Your GP can talk to you about the symptoms you have. They might ask to examine your body. When your GP examines you, they will check for any swollen (enlarged) lymph nodes. These can appear as lumps under your skin. One or more swollen lymph nodes is the most common symptom of lymphoma. However, swollen lymph nodes can also be a sign of a less serious illness, for example a cold or other minor infection.
You might also have simple tests like blood tests or an electrocardiogram (ECG) test at your GP surgery.
Your GP might suggest waiting for 2 to 3 weeks to see if your symptoms get better and the lump goes away if you have a swollen lump or lumps that:
• have only been there for up to a couple of weeks
• are very small.
Go back to your GP if your symptoms continue, if they are severe, or if you have a lump that gets bigger. They can decide whether it is appropriate to refer you for tests.
It is not possible for your GP to know whether or not you have lymphoma just from examining you. Instead, you need to be referred for further tests at a hospital.
The test that’s used to check for lymphoma is a biopsy. This is a small procedure that is done under anaesthetic. Doctors take cells from your body and send them to a lab for a specialist doctor called a ‘pathologist’ to look at under a microscope.
If your GP thinks there is a possibility that you have lymphoma, you should be seen as quickly as possible by a hospital specialist. Ask them how long you are likely to wait.
Once you are invited to a hospital appointment, it’s important to go to it, even if you’re not given much notice.
The NHS aims for people with suspected possible cancer to be referred to a hospital specialist as quickly as possible. It also aims to give people timely news of the results of any tests and scans they have.
It can be very difficult waiting for test results. Remember that a referral for tests and scans does not necessarily mean that you you’ll be diagnosed with lymphoma.
In this section, we answer some of the questions people often ask about being referred for tests and scans for lymphoma.
Our helpline services team is here to support you if you’d like to talk about any aspect of lymphoma. However, your GP or a member of your medical team is best-placed to give information specific to your individual situation.
How do I find out when I have a hospital appointment?
Your hospital appointment is usually managed by your GP surgery. Ask at your GP surgery how you’ll be told about your hospital appointment. It might come by phone, post, email or text message.
In some cases, the GP or practice nurse might be able to book you an appointment while you’re there.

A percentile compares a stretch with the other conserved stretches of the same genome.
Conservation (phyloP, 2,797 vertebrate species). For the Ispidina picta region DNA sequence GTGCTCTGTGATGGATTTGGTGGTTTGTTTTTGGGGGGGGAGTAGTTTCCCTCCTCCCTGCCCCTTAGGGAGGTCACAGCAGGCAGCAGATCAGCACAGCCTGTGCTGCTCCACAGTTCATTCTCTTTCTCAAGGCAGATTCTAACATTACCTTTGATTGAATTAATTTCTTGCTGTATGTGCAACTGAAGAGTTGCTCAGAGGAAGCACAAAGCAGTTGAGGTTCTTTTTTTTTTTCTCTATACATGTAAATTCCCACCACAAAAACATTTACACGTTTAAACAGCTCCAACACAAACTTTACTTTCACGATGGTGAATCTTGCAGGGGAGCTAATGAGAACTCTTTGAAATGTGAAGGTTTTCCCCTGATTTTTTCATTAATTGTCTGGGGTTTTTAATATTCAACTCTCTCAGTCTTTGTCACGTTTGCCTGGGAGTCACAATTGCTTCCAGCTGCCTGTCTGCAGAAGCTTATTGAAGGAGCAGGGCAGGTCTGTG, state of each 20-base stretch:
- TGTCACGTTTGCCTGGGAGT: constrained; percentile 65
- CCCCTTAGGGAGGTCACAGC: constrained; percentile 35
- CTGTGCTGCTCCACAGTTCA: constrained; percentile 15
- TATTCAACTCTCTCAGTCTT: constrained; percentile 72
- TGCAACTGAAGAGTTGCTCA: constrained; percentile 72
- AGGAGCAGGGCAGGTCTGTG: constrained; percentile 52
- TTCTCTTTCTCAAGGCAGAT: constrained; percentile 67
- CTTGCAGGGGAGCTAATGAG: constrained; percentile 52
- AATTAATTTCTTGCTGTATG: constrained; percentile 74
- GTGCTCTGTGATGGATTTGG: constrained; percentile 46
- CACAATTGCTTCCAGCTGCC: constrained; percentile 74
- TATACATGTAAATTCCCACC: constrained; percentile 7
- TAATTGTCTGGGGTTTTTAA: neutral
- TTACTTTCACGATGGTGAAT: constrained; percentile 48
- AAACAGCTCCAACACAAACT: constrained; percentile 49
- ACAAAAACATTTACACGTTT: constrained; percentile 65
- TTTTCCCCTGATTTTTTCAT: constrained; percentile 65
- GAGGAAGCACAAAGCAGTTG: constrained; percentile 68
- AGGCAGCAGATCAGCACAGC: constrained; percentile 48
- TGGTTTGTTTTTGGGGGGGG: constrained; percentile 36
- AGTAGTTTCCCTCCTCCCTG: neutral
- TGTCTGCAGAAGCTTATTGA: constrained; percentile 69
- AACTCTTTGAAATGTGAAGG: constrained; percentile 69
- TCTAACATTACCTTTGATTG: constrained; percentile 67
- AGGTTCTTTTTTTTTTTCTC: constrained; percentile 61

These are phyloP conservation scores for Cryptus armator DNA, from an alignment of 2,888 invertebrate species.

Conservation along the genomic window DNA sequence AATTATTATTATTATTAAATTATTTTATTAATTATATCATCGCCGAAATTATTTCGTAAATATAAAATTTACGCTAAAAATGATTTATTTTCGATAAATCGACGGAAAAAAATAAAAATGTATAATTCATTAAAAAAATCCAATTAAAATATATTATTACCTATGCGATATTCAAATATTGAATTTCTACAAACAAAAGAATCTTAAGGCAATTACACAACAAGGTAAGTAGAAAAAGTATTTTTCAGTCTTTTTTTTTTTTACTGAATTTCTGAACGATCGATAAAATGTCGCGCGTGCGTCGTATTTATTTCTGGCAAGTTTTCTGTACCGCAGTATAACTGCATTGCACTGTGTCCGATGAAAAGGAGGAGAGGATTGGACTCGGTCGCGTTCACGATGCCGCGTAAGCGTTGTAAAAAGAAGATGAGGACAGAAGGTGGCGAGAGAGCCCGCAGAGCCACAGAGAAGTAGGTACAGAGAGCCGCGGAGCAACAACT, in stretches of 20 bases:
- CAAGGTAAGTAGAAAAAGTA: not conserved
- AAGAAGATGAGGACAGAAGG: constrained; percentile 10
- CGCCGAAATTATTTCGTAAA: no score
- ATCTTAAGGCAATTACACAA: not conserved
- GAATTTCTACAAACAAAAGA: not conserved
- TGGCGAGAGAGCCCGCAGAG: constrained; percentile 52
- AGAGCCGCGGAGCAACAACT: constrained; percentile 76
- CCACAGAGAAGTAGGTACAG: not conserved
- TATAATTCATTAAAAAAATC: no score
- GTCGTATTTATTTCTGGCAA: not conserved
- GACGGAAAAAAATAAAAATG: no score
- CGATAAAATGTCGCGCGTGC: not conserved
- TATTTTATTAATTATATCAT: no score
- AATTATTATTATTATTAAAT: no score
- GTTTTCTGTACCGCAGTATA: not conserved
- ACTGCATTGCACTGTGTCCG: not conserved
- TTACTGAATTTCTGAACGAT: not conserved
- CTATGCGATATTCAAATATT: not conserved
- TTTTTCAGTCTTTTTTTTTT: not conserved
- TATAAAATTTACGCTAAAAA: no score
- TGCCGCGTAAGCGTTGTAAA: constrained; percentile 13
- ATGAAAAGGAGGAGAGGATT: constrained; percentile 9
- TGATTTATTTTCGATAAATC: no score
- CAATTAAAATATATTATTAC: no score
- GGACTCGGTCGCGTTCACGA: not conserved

If you have been referred to a specialist through the NHS e-Referral Service, you can book your first appointment on the NHS website or through the NHS App. The NHS website has information to help you manage referrals and hospital appointments.
What information will I get about my appointment?
You should be given information about where to go for your tests and scans, which health professionals you’ll see and anything you need to do to prepare. Some people have a list of questions ready to ask about tests and scans, to help make sure they get all the information they would like.
You should be referred to the nearest possible hospital for the appointments you need, but this might not be your local hospital. This is because not all hospitals have lymphoma specialists or the equipment to carry out the tests and scans you might need. In most cases, you have a right to choose which hospital you go to for treatment. You can read about your choices in the NHS on the NHS website.
What tests will I have?
The tests and scans you have will depend on your symptoms and what your doctor thinks might be causing them.
A biopsy is the test used to check whether you have lymphoma. It can also give information about the specific type of lymphoma and how fast it’s growing.
We have more information about tests and scans for lymphoma.
Can I take someone with me to my hospital appointment?
You can take someone with you to the hospital, such as a family member or friend. As well as providing emotional support, you could ask them to help you to remember any questions you wanted to ask or to make a note of the information you are given.
For some tests and scans (for example an MRI scan or X-ray), it isn’t possible for friends or family members to be in the same room as you. However, they can still go with you to the hospital and wait in a different room.
What should I do if I’d like a second opinion?
If you would like a second opinion, ask your GP or hospital doctor. Alternatively, you can give consent for a family member or carer to ask for you. The NHS is not legally obliged to refer you for a second opinion. If you are not given a second opinion on the NHS and if you are in a position to pay for it, you might consider private healthcare.
Cancer Research UK has more information about getting a second opinion.